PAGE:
Mike: It’s a very different approach to a project for sure. Drawing comes very naturally for me, where writing does not. When I get a manuscript that someone else has written, most of the hardest work has been done. As an illustrator, I get a lot of ideas and concepts I’d like to do or write. But an idea or simple concept is nowhere near a finished story. Writing a great story is the most difficult thing I have come up against, but something I also enjoy immensely. Continue Reading

Renee Kurilla talks Illustration

Renee Kurilla

I first saw Renee on Twitter and was blown away by her illustrations. But then ‘bumped’ into her again on the Oatley Podcast where it was so strange to hear her voice! I knew I had to chat to her about her unique style.

Artist

Celeste: Hi Renee! Thanks so much for taking time out to talk to me. I’ve been following/stalking you on Twitter for a while now and I really love your work. The original illustration of your that caught my eye was the one of the artist, twirling her paintbrush like a wand. I remember you saying you used pen and watercolour for it? How do you manage to keep the colours so clean when bringing to digital?

Renee: Haha, thanks Celeste! Firstly, I wish it was acceptable for me to use an “ou” in the word color – it looks so much more appealing (and fancier) than the American way of spelling it!

Thanks so much for your kind words. The piece you mentioned was actually quite a breakthrough piece for me. I’ve been trying for years to mimic a watercolor style on the computer and I think I finally hit it with this one. The line is done with a Prismacolor colored pencil, scanned and colored in Photoshop. This explains why it looks so clean.

I have yet to master the fine art of scanning, my watercolors always look so muddy and boring when I scan them in, so I was able to transition it almost entirely to digital.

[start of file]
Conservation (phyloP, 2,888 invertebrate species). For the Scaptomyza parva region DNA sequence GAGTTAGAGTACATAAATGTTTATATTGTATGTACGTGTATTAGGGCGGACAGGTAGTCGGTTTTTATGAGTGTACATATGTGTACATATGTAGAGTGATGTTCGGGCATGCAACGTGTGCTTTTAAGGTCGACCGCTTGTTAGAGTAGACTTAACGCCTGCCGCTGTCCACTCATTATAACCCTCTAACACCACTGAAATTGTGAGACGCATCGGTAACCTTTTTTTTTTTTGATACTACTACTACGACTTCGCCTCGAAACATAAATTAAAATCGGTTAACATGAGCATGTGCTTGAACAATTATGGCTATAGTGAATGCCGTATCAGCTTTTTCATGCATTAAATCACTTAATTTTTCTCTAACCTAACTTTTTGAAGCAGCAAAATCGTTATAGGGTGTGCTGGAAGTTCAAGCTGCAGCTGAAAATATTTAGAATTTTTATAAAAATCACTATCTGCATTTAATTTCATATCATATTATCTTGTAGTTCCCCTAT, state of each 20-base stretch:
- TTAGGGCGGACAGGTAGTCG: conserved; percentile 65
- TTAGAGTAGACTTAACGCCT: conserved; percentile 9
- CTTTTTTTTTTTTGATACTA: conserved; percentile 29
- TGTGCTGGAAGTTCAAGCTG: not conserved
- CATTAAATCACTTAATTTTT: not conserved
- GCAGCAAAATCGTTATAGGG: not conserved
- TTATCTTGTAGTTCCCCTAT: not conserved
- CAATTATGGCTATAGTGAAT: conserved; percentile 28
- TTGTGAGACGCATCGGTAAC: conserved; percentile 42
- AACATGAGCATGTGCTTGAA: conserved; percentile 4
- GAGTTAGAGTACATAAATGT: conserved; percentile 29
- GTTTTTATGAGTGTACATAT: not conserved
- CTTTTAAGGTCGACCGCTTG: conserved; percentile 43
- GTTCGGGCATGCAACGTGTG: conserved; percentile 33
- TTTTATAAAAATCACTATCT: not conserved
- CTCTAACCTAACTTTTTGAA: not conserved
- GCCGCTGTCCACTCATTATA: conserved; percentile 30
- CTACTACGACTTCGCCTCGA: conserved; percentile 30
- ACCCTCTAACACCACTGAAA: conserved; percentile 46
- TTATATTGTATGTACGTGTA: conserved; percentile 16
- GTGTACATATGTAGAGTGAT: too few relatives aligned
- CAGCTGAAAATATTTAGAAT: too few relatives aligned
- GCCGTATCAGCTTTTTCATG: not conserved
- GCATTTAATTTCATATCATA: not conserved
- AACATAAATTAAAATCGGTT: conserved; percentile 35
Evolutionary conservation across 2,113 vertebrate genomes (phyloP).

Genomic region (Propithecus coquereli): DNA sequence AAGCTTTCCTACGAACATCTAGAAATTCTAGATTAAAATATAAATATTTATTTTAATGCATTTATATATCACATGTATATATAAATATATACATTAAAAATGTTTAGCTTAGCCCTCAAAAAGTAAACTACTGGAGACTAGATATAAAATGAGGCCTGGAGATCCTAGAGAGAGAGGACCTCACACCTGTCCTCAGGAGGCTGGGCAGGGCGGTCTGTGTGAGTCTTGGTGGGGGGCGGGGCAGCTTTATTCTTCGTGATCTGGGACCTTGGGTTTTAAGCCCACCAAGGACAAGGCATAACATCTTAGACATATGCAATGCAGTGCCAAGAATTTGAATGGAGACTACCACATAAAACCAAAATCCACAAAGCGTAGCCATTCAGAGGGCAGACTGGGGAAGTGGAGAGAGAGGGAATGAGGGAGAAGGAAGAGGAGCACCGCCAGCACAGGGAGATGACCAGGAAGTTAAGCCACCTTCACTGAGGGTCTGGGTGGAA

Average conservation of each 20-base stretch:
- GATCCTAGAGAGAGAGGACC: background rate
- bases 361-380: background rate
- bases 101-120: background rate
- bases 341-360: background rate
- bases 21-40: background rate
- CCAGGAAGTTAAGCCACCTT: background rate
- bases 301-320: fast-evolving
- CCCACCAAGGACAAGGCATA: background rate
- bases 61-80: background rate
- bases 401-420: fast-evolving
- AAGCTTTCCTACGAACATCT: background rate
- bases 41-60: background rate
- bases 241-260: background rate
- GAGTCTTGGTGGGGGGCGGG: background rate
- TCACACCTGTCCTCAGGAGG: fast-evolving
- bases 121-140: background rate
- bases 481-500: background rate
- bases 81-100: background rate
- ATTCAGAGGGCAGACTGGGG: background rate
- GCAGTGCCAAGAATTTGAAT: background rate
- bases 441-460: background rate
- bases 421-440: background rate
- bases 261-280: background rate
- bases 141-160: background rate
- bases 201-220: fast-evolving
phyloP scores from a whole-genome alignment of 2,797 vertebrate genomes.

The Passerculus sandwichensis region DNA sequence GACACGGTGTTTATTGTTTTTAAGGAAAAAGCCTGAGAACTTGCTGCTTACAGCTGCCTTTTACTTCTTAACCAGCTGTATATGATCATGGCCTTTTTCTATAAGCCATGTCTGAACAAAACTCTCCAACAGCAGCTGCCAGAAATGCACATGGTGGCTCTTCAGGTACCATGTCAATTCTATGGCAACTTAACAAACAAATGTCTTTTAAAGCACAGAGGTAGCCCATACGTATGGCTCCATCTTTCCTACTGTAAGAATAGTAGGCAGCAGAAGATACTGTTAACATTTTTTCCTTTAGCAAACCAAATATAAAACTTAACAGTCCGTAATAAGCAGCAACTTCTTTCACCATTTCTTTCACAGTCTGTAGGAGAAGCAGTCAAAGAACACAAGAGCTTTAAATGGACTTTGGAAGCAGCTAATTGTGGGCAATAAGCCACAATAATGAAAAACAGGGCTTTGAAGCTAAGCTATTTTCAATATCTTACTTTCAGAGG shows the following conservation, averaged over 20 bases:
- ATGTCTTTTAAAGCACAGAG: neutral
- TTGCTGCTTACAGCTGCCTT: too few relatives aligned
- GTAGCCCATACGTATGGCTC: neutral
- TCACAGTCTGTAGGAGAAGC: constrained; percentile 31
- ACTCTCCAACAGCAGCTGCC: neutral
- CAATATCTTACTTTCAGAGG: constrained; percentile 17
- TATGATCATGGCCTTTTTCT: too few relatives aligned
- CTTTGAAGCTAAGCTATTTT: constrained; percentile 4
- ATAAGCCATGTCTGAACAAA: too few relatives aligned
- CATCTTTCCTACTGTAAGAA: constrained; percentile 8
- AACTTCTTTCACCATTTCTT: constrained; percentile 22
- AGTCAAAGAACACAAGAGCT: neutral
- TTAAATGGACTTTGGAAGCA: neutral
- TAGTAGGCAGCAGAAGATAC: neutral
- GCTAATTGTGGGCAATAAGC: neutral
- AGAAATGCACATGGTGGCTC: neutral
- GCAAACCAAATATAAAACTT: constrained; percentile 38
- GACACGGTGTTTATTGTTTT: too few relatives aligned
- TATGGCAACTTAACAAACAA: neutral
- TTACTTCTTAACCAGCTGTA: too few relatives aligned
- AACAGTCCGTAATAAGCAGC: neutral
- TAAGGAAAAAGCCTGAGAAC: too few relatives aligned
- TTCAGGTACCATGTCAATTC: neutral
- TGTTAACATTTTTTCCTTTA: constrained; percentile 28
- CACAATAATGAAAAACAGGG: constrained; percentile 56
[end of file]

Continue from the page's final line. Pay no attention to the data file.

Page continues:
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Everyday Love with Nidhi Chanani

Everyday Love

Sometimes I find myself face to face with my own limitations, drawing myself into a corner that spirals into thinking, “I suck, I can’t do this.”

Celeste: Hi Nidhi! I wanted to chat to you because I stumbled upon your illustration portfolio and was really taking with your style. You definitely have a particular style of textures and bright colours (my favorite), with most of your work being digital. Did you start out in traditional medium – and what made you end up in the digital medium?

Nidhi: The vast majority of my illustrations are digital. I have played with wood burnings and watercolor over the past few years and I truly enjoy it. I feel that each medium has its benefits and drawbacks. We live in a time and place where digital tools mimic traditional and afford a lot of flexibility. I will always explore new mediums, and as an artist I don’t know where that might take me next, but I do feel most strongly about digital.

I started with traditional and still sketch on paper as much as I can. I am currently creating my debut graphic novel digitally. But I firmly believe in honing your drawing skills before turning to digital. Nothing can replace a steady hand. Drawing on the computer before mastering paper can be very frustrating. I think many students believes the computer can do the work for you – that’s completely untrue. You must develop your eye, your hand and your understanding of form and shape before venturing into color. I spent a couple years in art school, before I dropped out, drawing traditionally before I began working digitally.